Hope that clears things up, let me know if you have any more questions,

      Becky

      1. Hi,

        I recently applied for residence permit for my new born daughter and I realized that migration has updated the system but still you are able to apply for residence permit without any valid photo id. You will get the control number but you have to supply with valid photo id as soon as it is ready. So I think practically it doesn’t effect any much.
        Thanks

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READER QUESTIONS

Reader question: How do you meet the requirements for a sambo visa?

In Sweden, a sambo is domestic partner – someone you’re in a relationship with and live with, but to whom you aren’t married. If you, as a non-EU citizen, are in a sambo relationship with a Swedish citizen, you can apply for a residence permit on the basis of that relationship. But meeting the requirements of that permit is not always straightforward.

Reader question: How do you meet the requirements for a sambo visa?

An American reader, whose son lives with his Swedish partner, wrote to The Local with questions about the maintenance requirement her son and his partner must meet in order to qualify for a sambo resident permit.

“Their specific issue is that they meet the requirements for a stable relationship and stable housing, but have been told that qualifying for a sambo visa based on savings is unlikely,” she wrote, asking for suggestions on how to approach this issue. Her son’s partner is a student with no income, but whose savings meet maintenance requirements. But, they have been told by lawyers that Migrationsverket will likely deny the application based on the absence of the Swedish partner’s income.

How do relationships qualify for sambo status?

In order to apply for a residence permit on the basis of a sambo relationship, you and your partner must either be living together, or plan to live together as soon as the non-Swedish partner can come to Sweden. Because this reader’s son is already in Sweden as a graduate student, he can apply for a sambo permit without having to leave the country, provided that his student permit is still valid at the time the new application is submitted.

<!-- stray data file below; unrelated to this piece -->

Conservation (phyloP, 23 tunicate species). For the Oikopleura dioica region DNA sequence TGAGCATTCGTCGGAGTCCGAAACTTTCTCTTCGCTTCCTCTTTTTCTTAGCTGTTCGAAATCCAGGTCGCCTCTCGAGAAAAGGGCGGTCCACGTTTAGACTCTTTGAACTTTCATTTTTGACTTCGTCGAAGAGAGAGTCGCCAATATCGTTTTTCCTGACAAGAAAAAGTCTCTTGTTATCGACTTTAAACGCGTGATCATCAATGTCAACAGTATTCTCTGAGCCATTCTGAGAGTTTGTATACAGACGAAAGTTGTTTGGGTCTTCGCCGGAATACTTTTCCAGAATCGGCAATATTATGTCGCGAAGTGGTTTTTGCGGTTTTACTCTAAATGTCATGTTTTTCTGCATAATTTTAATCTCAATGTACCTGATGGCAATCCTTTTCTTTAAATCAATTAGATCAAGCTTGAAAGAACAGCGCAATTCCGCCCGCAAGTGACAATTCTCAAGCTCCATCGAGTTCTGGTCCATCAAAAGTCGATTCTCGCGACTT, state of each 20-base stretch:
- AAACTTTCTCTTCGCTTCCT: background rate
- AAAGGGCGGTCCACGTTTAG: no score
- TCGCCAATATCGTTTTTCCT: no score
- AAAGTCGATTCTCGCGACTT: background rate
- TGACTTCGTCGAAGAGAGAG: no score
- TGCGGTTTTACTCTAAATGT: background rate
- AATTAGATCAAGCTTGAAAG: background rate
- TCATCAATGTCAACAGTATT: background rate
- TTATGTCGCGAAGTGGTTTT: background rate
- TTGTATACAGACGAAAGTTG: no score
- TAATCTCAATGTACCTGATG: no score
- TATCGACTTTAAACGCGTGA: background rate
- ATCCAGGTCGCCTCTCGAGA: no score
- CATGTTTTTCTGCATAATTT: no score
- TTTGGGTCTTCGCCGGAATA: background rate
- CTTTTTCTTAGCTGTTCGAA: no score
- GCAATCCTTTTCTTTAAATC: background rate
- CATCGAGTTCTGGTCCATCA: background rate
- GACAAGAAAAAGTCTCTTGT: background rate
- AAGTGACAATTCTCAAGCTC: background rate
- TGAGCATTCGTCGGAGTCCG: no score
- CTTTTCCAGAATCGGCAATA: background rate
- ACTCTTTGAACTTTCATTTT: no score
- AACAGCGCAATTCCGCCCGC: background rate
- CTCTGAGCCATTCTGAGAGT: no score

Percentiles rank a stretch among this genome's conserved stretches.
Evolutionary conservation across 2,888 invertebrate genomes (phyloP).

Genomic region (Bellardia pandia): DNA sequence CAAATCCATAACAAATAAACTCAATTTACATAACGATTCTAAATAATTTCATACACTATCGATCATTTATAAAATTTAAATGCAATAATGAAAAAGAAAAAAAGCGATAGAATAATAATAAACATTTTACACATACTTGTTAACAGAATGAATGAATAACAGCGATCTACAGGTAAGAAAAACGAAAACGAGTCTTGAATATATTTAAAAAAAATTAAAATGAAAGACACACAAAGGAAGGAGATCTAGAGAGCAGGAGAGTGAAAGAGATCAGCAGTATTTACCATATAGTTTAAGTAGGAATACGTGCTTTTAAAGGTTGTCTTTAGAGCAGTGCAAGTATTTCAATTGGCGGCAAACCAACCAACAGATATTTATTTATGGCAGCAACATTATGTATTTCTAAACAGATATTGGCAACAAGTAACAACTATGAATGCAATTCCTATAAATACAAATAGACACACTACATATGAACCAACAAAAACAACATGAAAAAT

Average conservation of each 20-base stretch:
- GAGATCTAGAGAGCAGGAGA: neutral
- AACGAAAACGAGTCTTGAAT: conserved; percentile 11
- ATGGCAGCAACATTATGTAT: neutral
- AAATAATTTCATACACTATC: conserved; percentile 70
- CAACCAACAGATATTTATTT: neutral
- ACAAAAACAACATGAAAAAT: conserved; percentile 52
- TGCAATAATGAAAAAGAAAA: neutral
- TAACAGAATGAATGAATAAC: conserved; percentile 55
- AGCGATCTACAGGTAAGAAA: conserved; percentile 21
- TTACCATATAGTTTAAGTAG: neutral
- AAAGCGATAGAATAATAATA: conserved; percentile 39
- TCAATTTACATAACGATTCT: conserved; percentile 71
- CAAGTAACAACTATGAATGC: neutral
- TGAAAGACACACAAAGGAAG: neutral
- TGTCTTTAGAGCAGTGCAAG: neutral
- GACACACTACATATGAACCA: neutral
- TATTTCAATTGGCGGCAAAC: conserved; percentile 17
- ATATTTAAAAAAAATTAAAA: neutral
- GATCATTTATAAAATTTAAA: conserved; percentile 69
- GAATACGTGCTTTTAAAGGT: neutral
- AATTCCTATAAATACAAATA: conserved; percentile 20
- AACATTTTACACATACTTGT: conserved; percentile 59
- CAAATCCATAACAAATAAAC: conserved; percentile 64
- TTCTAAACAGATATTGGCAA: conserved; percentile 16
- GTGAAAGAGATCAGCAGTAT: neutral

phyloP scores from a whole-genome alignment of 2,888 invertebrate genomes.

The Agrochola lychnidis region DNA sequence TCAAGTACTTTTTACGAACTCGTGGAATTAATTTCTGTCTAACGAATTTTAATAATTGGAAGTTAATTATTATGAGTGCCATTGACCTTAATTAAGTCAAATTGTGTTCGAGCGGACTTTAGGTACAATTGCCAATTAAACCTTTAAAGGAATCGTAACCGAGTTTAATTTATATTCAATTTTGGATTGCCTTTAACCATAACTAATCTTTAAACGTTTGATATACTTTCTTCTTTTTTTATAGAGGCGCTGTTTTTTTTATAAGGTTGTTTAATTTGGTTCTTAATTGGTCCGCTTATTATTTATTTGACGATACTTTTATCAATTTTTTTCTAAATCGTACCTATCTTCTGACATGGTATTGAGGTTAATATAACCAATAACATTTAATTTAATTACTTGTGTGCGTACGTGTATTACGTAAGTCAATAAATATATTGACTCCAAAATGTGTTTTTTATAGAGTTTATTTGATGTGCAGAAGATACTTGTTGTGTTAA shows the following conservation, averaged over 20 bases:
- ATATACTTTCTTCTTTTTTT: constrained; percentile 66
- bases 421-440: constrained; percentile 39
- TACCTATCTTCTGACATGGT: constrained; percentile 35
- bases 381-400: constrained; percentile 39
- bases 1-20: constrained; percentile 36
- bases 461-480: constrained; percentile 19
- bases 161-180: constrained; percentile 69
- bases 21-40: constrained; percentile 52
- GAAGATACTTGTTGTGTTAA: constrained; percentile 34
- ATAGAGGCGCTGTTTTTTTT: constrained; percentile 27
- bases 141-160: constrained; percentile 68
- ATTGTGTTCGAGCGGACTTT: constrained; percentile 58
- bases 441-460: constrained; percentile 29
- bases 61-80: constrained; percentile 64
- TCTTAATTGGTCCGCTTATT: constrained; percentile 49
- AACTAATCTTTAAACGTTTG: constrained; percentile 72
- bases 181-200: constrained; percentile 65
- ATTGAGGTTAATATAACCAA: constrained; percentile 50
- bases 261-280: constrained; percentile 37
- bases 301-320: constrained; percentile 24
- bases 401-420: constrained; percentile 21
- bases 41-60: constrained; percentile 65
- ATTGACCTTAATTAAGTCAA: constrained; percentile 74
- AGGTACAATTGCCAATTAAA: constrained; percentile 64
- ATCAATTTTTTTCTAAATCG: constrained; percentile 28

The Migration Agency notes that “you can not receive a residence permit for the reason that you want to live with a family member in Sweden before your current permit expires”. So once your valid permit is close to expiration, you can apply for a new sambo permit.

What are the maintenance requirements for a sambo permit?

The maintenance requirements for someone applying for a sambo permit fall on the Swedish partner, who must prove that they are able to support both themselves and their partner for the duration of the permit. This includes both housing and financial requirements.

In terms of residential standards that applicants must meet, they must show that they live in a home of adequate size – for two adult applicants without children, that means at least one room with a kitchen. If rented, the lease must be for at least one year.

The financial requirements are more complicated. The Swedish partner must be able to document a stable income that can support the applicant and themselves – for a sambo couple, the 2022 standard is an income of 8,520 kronor per month. This burden falls on the Swedish partner.

While the Migration Agency’s website does say that you may “fulfil the maintenance requirement (be considered able to support yourself) if you have enough money/taxable assets to support yourself, other persons in your household and the family members who are applying for a residence permit for at least two years”, it is unclear how proof of this would be documented. On a separate page detailing the various documents that can be used to prove that maintenance requirements are met, there is nothing about how to document savings that will be used to support the couple.

Can you apply on the basis of savings instead of income?

Well, this is unclear. The Migration Agency’s website does suggest that having enough money saved up to support both members of the sambo relationship is an option, but it gives no details on how to document this. It is also unclear whether applying on the basis of savings will disadvantage applicants, with preference given to applicants who can show proof of income from work.

The Local has reached out to an immigration lawyer to answer this question.